9. lionelpina

    lionelpina Member

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    "but I must say; why didn't you just flip the camera upside down and look up into the viewfinder"

    Or sideways with the viewfinder facing you, it's 6x6 format it is not going to affect the composition.
     
  10. Jay Decker

    Jay Decker Member

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    They are both great cameras. I choose the SQ-Ai for ease of handling and the square format. Have a couple SQ-Ai bodies, almost all the lenses, prisms, and accessories. I can comfortably shoot my SQ-Ai hand held and can not say that about the RB. I really like to use SQ-Ai with the 45D S Prism, particularly for hand held shooting, and one of the following lenses: 35mm, 40mm, 65mm, or 180mm. If you want to shoot people, you want to purchase the 135mm or 180mm since they are the only lenses that focus close enough without a extension ring. 150mm, 200mm, and 250mm lenses with an S-18 extension ring work great for portraits, but an extension ring is another piece of gear that you have to fiddle with. If portraits are important to you, buy a 180mm lens - you will not regret it. I have not been disappointed in the quality of the Bronica Zenza lenses, i.e., do not let the Blad and Mamiya guys create doubt in your mind.

    The metered prisms for the SQ are like the older analog 35mm camera meters, not truly spot meters, but are (heavily) "center weighted". They works well for me.
     
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  11. RPippin

    RPippin Subscriber

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    I use a Bronica SQA with a metered prism as well as a Mamiya RB with a metered prism. The Bronica is by far the easier to use and got some great shots hand held from a moving boat with it and the metered prism is easier to use than the RB's. The Mamiya does have some jaw dropping lenses and is great for macro stuff, but it is heavy to lug around the back woods. Keep in mind I'm 62 years old. I prefer the 6X6 format but the 6X7 aspect ratio is great for a lot of things. Bottom line? With the prices as low on outfits and components I'd keep the RB and put together an SQA outfit for when you want something lighter and more handy.
     
  12. Frank Bunnik

    Frank Bunnik Member

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    Thanks for the compliments. Sideways would have been possible come to think of it, but at the time, I didn't. Upside down was not possible. It was an Indian made Ambassador car, a replica of a 1950's Morris. It is a comfortable car but since I am 2.03 meters tall, the cabin is a bit small for me.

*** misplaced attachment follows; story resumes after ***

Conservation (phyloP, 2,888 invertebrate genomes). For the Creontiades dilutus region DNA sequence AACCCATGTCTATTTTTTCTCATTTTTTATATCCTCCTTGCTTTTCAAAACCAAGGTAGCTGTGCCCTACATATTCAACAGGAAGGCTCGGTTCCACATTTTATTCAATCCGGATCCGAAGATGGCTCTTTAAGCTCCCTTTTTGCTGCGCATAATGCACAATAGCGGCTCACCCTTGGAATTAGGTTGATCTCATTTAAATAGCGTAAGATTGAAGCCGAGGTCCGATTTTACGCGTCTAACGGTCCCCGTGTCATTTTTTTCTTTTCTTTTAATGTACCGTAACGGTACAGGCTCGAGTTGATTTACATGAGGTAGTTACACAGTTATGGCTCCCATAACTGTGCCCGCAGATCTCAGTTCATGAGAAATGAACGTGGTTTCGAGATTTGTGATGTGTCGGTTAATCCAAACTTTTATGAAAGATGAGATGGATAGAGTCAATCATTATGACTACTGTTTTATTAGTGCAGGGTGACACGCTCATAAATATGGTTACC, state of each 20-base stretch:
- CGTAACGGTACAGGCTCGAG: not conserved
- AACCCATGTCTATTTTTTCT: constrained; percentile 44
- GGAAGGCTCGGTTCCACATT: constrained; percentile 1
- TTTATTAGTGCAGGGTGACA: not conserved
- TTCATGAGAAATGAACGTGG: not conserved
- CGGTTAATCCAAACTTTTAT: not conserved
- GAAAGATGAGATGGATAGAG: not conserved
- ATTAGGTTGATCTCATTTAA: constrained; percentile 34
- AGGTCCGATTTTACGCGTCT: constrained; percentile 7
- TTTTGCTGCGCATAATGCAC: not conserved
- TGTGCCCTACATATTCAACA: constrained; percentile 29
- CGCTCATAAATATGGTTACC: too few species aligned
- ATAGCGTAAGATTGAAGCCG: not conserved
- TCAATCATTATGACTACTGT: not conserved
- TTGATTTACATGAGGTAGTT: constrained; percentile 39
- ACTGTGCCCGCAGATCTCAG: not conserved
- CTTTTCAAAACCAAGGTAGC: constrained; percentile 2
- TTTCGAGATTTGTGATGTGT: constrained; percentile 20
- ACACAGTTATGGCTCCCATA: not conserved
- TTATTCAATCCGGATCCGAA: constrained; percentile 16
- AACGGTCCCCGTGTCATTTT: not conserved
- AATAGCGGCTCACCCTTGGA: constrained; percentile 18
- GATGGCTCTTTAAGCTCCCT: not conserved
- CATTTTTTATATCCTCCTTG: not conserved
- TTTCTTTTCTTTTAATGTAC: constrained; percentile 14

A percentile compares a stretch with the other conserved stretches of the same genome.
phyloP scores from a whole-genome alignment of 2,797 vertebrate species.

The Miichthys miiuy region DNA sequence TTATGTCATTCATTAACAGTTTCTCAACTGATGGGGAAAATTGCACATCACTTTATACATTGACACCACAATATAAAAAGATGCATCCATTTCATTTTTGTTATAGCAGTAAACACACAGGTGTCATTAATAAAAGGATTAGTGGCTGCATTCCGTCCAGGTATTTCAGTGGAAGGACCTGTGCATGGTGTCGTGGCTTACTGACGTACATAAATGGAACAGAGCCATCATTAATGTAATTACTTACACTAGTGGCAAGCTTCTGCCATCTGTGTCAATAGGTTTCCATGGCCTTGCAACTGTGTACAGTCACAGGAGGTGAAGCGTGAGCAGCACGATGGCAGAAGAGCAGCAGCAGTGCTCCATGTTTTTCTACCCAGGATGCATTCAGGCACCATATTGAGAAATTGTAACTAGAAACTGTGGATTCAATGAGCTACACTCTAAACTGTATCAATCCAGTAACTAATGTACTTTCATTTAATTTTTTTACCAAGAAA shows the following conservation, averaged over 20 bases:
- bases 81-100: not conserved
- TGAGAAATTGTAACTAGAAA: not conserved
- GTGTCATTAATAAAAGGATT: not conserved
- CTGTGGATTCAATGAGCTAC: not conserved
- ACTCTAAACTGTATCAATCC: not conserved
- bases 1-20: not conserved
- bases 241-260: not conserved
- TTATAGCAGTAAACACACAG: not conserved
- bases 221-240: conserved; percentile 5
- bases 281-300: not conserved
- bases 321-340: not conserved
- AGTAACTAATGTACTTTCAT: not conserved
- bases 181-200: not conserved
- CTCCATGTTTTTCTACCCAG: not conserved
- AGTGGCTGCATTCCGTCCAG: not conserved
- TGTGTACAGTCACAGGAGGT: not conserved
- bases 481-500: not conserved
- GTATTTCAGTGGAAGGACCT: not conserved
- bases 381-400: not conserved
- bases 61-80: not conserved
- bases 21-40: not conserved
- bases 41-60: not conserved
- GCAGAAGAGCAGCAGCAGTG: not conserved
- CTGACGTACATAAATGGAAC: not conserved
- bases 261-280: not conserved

13. keithwms

    keithwms Member

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    I find the mamiya 6 to be a perfect alternative to my rb and rz, if I want portability (and considerably better performance at 50mm, actually). The 645 pro is also a good option, if you aren't averse to the aspect ratio. But in terms of MF ergonomics and bang per pound, the mamiya 6/6mf/7/7ii cameras are perhaps unbeatable. I mean, if I were stuck on an island with a supply of film and only one camera, that camera would be a mamiya 6, no question.

    Richard I need to loan you one of my 6es! Especially now that your back is out :wink:
     
  14. Curt

    Curt Subscriber

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    This is exactly what I was thinking, and get a sports finder for the RB.
     
  15. thisismyname09

    thisismyname09 Member

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    I would love to have both. However, getting everything I need for a darkroom has already destroyed by bank account, even with the ridiculously deflated prices of darkroom equipment. When you work one day a week on near-minimum wage, its pretty difficult to buy anything. The money I used to buy the RB67 actually came out of a savings account that I probably shouldn't have touched. :D

    As for a mamiya 6 or 7, I'd prefer to have an SLR over a rangefinder, mostly for the sake of DOF preview and macro photography.
     
  16. k_jupiter

    k_jupiter Member

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    As a side note, when I went and got a 6x6 folder (Z-I Nettar), I was amazed when I processed the film how many times I turned the camera 90 degrees to take a shot. I have no excuse, I have owned a C220 TLR for 15 years.

    tim in san jose
     
  17. Q.G.

    Q.G. Inactive

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    If you already have an RB, i think there is no point in getting a 6x6 SLR as well.

    You'd do better either adding a much smaller camera (6x4.5 rangefinder or such), or replacing the RB with a 6x6 SLR (the thing you said you were considering).
    But both?